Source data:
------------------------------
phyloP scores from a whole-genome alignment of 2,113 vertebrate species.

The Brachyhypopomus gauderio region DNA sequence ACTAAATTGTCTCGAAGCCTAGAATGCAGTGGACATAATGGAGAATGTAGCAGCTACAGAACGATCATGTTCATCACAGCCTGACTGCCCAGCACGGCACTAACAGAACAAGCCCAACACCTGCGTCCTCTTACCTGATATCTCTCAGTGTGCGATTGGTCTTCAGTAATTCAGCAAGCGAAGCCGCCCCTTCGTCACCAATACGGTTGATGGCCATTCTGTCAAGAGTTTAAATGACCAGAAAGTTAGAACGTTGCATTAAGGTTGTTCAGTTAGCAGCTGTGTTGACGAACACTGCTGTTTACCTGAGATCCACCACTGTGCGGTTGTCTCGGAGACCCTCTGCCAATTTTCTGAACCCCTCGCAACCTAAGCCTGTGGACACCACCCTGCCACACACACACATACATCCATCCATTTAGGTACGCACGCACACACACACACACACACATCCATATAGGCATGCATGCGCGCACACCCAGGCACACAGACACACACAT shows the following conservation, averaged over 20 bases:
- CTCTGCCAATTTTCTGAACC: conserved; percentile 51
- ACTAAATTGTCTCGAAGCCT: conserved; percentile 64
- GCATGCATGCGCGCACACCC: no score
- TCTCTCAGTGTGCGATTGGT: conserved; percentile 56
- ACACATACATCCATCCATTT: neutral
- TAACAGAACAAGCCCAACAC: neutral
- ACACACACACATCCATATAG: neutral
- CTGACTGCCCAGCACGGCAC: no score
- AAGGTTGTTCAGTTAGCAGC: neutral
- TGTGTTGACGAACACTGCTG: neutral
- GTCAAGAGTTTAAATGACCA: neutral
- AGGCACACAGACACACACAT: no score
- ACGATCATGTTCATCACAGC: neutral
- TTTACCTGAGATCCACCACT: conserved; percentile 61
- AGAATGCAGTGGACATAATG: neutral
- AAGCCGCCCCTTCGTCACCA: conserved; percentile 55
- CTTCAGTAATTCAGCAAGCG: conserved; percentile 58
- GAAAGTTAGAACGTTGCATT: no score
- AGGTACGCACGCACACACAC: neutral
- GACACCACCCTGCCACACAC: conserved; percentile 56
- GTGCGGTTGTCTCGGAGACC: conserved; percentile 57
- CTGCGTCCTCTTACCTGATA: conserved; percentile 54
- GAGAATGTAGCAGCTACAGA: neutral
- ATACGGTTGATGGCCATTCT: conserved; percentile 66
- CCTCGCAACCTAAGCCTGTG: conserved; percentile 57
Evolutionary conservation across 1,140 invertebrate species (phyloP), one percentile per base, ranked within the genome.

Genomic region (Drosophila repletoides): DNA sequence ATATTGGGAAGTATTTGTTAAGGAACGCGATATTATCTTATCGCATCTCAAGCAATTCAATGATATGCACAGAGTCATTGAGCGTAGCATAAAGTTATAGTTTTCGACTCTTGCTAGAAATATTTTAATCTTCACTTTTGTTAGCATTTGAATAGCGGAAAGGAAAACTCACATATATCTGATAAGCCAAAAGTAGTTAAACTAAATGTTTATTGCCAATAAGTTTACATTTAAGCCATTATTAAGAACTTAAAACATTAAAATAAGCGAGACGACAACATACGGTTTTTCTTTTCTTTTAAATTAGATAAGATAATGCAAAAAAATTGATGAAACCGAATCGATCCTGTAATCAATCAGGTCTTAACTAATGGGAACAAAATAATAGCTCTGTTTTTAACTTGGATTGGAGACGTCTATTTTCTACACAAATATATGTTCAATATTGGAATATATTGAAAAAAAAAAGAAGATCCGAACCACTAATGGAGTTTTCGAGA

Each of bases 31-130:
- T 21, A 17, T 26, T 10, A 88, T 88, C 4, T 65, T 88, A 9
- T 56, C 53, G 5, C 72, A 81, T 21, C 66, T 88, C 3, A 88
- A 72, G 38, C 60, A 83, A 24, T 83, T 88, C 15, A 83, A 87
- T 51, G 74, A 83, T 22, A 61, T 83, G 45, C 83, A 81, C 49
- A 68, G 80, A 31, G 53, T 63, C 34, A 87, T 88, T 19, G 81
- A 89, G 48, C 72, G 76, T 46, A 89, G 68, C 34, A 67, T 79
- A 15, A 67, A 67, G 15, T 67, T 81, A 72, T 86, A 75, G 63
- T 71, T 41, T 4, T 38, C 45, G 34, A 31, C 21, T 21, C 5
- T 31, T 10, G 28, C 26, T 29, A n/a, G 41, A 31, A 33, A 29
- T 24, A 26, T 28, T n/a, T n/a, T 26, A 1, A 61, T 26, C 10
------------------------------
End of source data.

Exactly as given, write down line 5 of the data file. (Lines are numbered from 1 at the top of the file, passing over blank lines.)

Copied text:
- GCATGCATGCGCGCACACCC: no score